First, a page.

‘Farm boys’ honour fallen

Dorothy HendersonThe West Australian
Training for the 2017 Anzac Day Parade are 10th Light Horse — Esperance Troop members and farmers Scott Lawrence and Graham Maitland.
Camera IconTraining for the 2017 Anzac Day Parade are 10th Light Horse — Esperance Troop members and farmers Scott Lawrence and Graham Maitland. Credit: Dorothy Henderson

As girth straps are tightened and khaki-clad troopers swing into the saddle, bits jingle and leather boots creak, and emu feathers gently froth from the hat bands of felt slouch hats worn proudly by the riders: members of the 10th Light Horse — Esperance Troop.

They are preparing to take part in a ritual that occurs all around Australia on April 25: the Anzac Day Parade.

The Esperance Troop is one of at least 13 re-enactment units established around Australia, and probably the youngest.

Formed in 2016 in time to take part in that year’s Anzac Day Parade, it is no coincidence that most of its members and riding “troopers” are from a farming background.

Like their predecessors in the Middle East in World War I, these farm horses have adapted to their new role as light horse mounts with ease, and the popularity of their inclusion in parades is obvious by the throngs of people around them after the ceremony, keen to take a closer look at the horses and their riders in their authentic Light Horse regalia.

The 10th Light Horse was a WA-based specialised squadron of the armed services, and the Esperance re-enactment group’s members are proud to commemorate its history.

Group president Scott Lawrence said his wife Bianca was the descendent of two light horsemen, with her great-grandfather and great-uncle both members of British regiments, so this aspect of history was “a bit deep to the heart”.

The link to the armed forces was strengthened by the fact that Mr Lawrence’s own grandfather served in the air, as a member of the Royal Air Force.

Mr Lawrence said that farm horses were still ideal light horse mounts. “They are exposed to a lot of different situations on farms; just like the original light horse mounts,” he said. “Their riders often came from farms or worked with horses on the land.”

Mr Lawrence said that like other members of the Esperance troop, he did a lot of cattle work and sheep work with his horses on his family’s property east of Esperance.

According to writer Paul Daley, the light horsemen of Australia were mostly farm boys who had a fantastic ability with horses.

“They understood the land, how to live off it, how to find water. Only the best and brightest and most able physical specimens made the Light Horse,” he wrote.

It is hard for anyone with any association with horses, or any connection with those who served in the Gallipoli campaign where members of the Light Horse fought without their equine partners, to not feel a lump in their throats as they watch the horses and riders walking in memory of those who fought valiantly more than 100 years ago.

This year is a particularly significant year for anyone with an interest in the light horse units from Australia and New Zealand, and those from Britain that also took part in the campaigns in the Middle East in the Great War.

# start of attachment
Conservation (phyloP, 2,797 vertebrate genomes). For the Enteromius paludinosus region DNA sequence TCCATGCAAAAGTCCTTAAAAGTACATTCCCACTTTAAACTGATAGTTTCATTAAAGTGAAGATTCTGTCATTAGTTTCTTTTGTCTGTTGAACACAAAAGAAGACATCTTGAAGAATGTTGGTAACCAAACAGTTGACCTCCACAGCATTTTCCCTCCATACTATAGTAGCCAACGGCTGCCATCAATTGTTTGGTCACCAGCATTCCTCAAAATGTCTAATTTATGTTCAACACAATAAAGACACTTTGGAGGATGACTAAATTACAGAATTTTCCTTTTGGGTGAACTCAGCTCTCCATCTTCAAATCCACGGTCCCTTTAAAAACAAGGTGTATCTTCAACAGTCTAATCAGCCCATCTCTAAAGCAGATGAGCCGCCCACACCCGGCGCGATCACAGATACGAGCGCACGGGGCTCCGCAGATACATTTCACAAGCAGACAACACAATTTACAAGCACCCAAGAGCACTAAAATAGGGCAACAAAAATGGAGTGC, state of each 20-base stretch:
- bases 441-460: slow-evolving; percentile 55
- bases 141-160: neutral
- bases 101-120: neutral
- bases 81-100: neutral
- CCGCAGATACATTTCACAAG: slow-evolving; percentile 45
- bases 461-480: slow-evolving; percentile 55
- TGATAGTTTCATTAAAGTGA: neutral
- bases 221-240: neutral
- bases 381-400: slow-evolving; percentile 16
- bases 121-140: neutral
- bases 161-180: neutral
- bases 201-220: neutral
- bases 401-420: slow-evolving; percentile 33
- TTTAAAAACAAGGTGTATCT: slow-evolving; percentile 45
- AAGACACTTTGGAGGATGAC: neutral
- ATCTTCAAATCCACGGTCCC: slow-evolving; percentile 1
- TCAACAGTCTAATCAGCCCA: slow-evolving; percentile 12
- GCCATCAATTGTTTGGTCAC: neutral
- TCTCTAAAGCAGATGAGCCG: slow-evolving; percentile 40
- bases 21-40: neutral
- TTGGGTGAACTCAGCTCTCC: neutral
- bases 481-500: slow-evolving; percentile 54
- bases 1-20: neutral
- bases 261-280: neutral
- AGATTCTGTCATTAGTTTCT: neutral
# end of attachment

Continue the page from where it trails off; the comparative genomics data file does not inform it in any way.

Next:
It marks the 100th Anniversary of the Battle of Beersheba, regarded by historians as one of the most significant cavalry charges in history, captured on film in movies like Forty Thousand Horseman.

The Beersheba Charge was the result, according to the Australian Light Horse Association, of an order given to Lt-Gen Sir Harry Chauvel, who commanded the Desert Mounted Corps. He was to capture Beersheba as part of a move intended to breach a line of defence extending inland from Gaza.

During the action, 32 Australians and more than 70 of their horses were killed in the charge, with many casualties subject to attack by a German aircraft.

But the charge was a success in military terms, with Beersheba taken and the light horsemen riding, as they say, into history.

However, it seems that it is only in recent years that the significance of the charge has been appreciated by many Australians.

In his book Beersheba: A Journey Through Australia’s Forgotten War, Daley argues this great victory deserves to be more than a mere footnote to the Anzac legend, and he has explained that the lack of recognition of the bravery of the horsemen at Beersheba can be attributed to a “dark postscript” to the charge itself — the massacre of Arabs and the burning of the village of Surafend, in revenge for the murder of a New Zealand sergeant by an Arab.

While there is never any excuse for such an incident, which involved the death of 137 Arabs, Daley noted the Bedouin had been murdering the Anzacs and spying for the Turks.

After this incident, General Sir Edmond Allenby branded the Australian Light Horsemen cowards and murderers and Daley said the British commander condemned the Australians specifically for this terrible incident and said he'd have no more to do with them.

He also denied them citations and medals on the basis of bad acts by a few men.

According to Daley’s work, the men of the Anzac Mounted Division closed ranks.

No soldiers were ever charged with the murders, the the Australian and New Zealand governments paid the British compensation to rebuild Surafend, and the order was given for the Light Horsemen to remain silent with regard to the incident.

The 2016 Anzac Day ceremonies included the unveiling of a mural in Esperance depicting the Beersheba charge, exposing people walking in Esperance’s main street to a glimpse of one of the “farm boys” and their horses charging, complete with the lone German bomber that inflicted casualties on the 10th Light Horse.

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